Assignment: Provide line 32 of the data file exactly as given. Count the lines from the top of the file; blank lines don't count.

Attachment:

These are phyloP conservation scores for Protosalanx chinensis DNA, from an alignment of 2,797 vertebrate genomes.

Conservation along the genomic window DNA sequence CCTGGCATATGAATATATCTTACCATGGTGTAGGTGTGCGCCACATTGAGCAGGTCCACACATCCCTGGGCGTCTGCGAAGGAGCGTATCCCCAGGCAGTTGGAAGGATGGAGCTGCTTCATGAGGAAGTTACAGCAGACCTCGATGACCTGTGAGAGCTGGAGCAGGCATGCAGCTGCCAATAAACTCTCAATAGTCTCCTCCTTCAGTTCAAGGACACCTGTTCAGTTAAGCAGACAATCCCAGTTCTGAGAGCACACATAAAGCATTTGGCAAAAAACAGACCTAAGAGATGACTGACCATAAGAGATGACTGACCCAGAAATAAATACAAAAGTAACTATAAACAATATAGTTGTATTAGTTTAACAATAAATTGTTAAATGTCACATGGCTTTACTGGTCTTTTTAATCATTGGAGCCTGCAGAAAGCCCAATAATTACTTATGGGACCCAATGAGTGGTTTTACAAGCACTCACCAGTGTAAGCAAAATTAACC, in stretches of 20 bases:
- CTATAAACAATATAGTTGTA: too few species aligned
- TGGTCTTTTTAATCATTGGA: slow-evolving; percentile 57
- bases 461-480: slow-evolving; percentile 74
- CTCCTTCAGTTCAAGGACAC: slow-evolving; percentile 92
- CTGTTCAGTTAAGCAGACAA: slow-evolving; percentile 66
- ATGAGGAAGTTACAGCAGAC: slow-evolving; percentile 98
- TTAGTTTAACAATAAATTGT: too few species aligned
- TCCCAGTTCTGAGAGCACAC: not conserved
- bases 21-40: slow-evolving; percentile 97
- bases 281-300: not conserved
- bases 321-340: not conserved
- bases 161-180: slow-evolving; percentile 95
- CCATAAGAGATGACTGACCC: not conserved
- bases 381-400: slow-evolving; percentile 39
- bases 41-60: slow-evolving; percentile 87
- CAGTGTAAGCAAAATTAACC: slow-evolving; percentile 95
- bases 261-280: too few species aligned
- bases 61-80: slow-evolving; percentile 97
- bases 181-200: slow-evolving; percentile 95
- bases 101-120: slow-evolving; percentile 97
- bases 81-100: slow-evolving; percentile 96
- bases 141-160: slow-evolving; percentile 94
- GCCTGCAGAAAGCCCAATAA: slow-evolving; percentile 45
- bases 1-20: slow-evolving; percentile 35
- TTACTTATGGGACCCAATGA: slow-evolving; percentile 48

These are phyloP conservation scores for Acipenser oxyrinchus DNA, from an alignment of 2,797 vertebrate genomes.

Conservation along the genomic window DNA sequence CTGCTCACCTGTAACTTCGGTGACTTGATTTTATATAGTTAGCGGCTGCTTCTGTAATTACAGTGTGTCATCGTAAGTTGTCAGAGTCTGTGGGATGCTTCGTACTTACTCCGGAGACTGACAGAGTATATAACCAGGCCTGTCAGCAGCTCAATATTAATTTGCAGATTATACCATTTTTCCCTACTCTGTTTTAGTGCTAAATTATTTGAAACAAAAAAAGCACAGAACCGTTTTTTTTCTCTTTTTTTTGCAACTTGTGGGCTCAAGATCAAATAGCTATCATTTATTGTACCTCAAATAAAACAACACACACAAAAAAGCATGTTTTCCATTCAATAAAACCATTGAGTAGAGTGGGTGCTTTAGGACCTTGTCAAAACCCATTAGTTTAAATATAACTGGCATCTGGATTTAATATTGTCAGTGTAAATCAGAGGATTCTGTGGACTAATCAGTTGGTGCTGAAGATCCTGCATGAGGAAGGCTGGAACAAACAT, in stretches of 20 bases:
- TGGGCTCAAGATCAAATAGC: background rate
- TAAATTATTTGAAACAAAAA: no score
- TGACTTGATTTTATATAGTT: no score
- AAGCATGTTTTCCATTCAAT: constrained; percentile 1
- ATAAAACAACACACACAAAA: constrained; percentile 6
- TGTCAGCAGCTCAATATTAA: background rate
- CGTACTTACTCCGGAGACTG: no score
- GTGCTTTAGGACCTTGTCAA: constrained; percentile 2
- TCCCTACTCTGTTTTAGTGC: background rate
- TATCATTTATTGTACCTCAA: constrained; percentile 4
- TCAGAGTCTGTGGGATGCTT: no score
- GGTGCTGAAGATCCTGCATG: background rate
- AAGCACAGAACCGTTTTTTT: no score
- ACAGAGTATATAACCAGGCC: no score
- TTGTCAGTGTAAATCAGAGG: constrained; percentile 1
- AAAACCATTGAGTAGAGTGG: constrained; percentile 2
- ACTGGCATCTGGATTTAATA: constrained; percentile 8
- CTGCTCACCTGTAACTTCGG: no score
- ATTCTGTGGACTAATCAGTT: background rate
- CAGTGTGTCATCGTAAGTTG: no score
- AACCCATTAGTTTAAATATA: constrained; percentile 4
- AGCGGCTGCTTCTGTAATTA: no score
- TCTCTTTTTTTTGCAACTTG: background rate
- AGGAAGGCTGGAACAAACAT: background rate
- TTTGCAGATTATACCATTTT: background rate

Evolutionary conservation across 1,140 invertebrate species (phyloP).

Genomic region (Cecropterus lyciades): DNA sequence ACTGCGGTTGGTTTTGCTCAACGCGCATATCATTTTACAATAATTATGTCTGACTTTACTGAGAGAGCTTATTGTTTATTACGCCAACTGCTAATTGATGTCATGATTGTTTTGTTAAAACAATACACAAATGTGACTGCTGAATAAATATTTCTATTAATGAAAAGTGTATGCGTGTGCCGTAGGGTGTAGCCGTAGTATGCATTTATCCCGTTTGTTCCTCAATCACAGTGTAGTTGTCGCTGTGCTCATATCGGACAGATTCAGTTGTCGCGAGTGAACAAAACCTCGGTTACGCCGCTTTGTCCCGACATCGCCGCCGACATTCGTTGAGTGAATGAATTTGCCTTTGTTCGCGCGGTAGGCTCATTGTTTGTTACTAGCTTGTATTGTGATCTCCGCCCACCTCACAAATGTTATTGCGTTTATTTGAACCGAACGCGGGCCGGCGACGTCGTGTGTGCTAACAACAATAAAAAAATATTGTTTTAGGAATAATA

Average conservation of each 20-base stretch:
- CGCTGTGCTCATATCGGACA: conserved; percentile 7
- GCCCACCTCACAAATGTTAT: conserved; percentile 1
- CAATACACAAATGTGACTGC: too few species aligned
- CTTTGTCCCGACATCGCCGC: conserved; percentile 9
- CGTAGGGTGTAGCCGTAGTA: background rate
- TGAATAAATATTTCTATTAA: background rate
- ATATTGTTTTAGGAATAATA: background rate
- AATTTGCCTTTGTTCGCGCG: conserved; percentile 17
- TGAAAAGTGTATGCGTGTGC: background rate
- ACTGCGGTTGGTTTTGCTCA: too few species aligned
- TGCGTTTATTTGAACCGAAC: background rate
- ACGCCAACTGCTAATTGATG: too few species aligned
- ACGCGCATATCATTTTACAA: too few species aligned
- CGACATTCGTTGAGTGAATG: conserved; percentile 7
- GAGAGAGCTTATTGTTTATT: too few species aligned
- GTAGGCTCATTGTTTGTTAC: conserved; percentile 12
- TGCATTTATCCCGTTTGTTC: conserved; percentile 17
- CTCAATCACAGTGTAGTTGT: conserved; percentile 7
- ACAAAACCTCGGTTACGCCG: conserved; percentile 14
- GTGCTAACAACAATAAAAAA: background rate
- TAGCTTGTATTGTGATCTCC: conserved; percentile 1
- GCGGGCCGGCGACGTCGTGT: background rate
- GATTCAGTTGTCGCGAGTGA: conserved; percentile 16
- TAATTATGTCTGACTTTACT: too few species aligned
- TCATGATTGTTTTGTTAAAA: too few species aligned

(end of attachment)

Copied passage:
- TGACTTGATTTTATATAGTT: no score